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Resurgence Support Payments (RSPs) Resurgence Support Payment (RSPs) – Applications have opened for a 6th RSP payment. Applications for the first 3 payments close at midnight on 1 December. Find out more

Non-resident entertainers or a non-resident contractors bringing rental equipment or box rental into New Zealand 

  • If you receive payment for the equipment, it will be treated as income earned in New Zealand. In most cases, it will be subject to New Zealand tax.
  • Many countries have double tax agreements with New Zealand that specify a flat rate of tax (usually 5%, 10% or 15%).
  • You'll need to apply to us in writing for a special tax rate certificate that will tell you the rate you'll be taxed at.
  • A few countries have double tax agreements that provide full exemption from tax, in which case you will need to apply to us for an exemption certificate.
  • Where New Zealand has no double tax agreement with your country of residence, you'll need to complete an income tax return.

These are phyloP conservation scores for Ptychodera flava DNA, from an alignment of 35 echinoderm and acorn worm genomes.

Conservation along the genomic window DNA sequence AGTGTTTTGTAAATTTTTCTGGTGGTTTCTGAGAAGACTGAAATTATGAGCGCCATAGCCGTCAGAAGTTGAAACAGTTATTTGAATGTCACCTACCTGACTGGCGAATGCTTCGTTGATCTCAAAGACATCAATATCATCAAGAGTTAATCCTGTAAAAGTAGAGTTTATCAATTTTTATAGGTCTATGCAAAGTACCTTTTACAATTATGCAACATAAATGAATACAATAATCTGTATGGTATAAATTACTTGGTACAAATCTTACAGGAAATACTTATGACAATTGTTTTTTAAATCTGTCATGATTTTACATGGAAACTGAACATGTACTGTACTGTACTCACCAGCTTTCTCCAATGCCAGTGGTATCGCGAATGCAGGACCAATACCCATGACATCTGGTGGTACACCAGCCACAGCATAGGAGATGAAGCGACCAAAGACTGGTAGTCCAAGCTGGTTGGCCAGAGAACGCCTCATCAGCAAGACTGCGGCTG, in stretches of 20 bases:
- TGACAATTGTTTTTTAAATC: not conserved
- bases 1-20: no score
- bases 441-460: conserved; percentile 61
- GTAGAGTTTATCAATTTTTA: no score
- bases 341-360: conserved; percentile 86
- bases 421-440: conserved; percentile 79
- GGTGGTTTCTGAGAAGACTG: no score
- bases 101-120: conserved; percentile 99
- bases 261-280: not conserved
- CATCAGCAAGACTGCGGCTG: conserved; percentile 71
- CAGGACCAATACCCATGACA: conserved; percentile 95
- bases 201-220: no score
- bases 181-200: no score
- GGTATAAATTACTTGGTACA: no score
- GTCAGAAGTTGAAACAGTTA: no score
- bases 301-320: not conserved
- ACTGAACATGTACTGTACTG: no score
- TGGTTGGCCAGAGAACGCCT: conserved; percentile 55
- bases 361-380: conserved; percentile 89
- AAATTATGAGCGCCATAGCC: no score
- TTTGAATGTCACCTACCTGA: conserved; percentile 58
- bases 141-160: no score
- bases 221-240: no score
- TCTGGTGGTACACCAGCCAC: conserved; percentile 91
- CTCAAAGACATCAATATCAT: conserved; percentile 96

Non-resident contractors receiving payment (for equipment use) connected with a permanent establishment in New Zealand

The payment will be taxed as part of the New Zealand business earnings.

Resident contractors leasing equipment from a non-resident

  • Any lease or rental payments you make to a non-resident for the use of equipment in New Zealand will be subject to tax in New Zealand.
  • You must deduct tax from the payment at the rate specified in the double tax agreement that applies to the non-resident (5%, 10% or 15%). If the supplier is from a country that has no double tax agreement or they haven't given you their IRD number, you must deduct tax at 30%. These deductions are returned to us through your Employer monthly schedule IR348.

Production companies leasing equipment from non-residents

  • Any lease or rental payments you make to a non-resident for the use of equipment in New Zealand will be subject to tax in New Zealand.
  • Many countries have double tax agreements with New Zealand that specify a flat rate of tax (usually 5%, 10% or 15%).
  • You'll need to apply to us in writing for a special tax rate certificate that will tell you the rate you'll be taxed at.
Last updated: 28 Apr 2021
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